This means that it is logically necessary that some "internalized" objects remain inalienable for the goal of recognition to be achieved. That is, Hegel is not positing (by intuition or otherwise) that specific objects exist a priori as either internal or external to the subject. Rather, he is arguing that the logic of property (recognizability) requires that the abstract person seek to internalize some objects. He calls those bare minimum objects which must be continually possessed so that a person can be described and identified "personality." Hegel makes pragmatic arguments as to why certain identifiable objects will likely fall within the category of personality. In other words, although Hegel does argue, as Radin claims, that
there is a bright line between the qualities of alienability and inalienability, he would absolutely agree that empirical objects lie along a continuum between these categories. It is logically mandated that we make the distinction between alienability and inalienability, and we can logically derive the principles by which alienability and inalienability should be determined, but the judgment as to whether any specific object should be entirely or partially inalienable can only be made through the application of practical reasoning. Hegelian idealism requires pragmatism. This means that only at the extremes can we agree that any specific object should be inalienable.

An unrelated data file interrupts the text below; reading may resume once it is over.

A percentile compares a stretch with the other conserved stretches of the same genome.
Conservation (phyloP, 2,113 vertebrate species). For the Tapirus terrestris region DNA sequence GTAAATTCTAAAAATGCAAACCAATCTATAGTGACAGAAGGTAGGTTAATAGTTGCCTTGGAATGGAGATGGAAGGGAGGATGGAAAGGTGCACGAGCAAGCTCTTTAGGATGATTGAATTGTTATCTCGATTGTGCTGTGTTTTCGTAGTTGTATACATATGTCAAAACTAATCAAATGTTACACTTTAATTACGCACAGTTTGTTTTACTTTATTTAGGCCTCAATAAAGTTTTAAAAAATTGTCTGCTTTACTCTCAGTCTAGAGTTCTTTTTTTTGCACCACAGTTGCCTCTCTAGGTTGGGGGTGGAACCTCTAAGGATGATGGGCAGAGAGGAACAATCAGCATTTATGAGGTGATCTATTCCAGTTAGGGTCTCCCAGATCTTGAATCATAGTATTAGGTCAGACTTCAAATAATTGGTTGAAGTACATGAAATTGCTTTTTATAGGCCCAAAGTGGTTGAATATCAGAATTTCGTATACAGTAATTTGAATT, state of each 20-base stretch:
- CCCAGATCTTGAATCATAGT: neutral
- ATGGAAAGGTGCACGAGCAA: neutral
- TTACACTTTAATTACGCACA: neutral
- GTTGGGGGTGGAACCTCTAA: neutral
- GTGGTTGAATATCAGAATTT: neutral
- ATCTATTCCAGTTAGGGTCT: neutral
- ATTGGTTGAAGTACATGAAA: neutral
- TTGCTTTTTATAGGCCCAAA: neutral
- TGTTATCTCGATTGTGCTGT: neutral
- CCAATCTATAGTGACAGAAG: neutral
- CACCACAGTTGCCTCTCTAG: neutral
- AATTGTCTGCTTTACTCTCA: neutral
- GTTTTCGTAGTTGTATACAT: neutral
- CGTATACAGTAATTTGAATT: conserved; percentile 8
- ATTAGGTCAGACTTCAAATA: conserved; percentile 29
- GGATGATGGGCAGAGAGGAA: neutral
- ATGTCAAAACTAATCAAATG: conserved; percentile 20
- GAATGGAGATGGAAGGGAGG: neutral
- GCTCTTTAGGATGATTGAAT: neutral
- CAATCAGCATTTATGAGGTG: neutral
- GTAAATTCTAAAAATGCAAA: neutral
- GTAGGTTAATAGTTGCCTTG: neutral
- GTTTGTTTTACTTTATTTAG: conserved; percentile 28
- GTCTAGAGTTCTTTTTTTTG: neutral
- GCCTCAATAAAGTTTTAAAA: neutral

For example, in order to be recognizable as a person, a person needs a living body. An abstract person must, therefore, internalize a body—that is, treat it at least partially inalienable. Thus, suicide cannot generally be a right, which is defined as that which furthers the recognition necessary for subjectivity and the actualization of freedom. Slavery is wrong because it is the legal declaration that a human being is not a person but a thing, and thereby denies the slave the human goal of recognition. Any status higher than slavery that gives minimum recognition to the hu-
manity of a person, as miserable as it may be, satisfies the limited goals of abstract right. Hegel did not, however, purport to address the positive law of slavery or to answer the practical question as to what empirical institutions (such as, for example, serfdom, peonage, untouchability, forced prostitution) constitute slavery. Moreover, the proposition that lesser alienations of human beings that do not constitute slavery (such as exploitative employment) are permitted in abstract right does not necessarily imply that all such alienations should always be permitted. Even if one decides that they do not violate abstract right, they may not meet the higher standards of morality and ethics.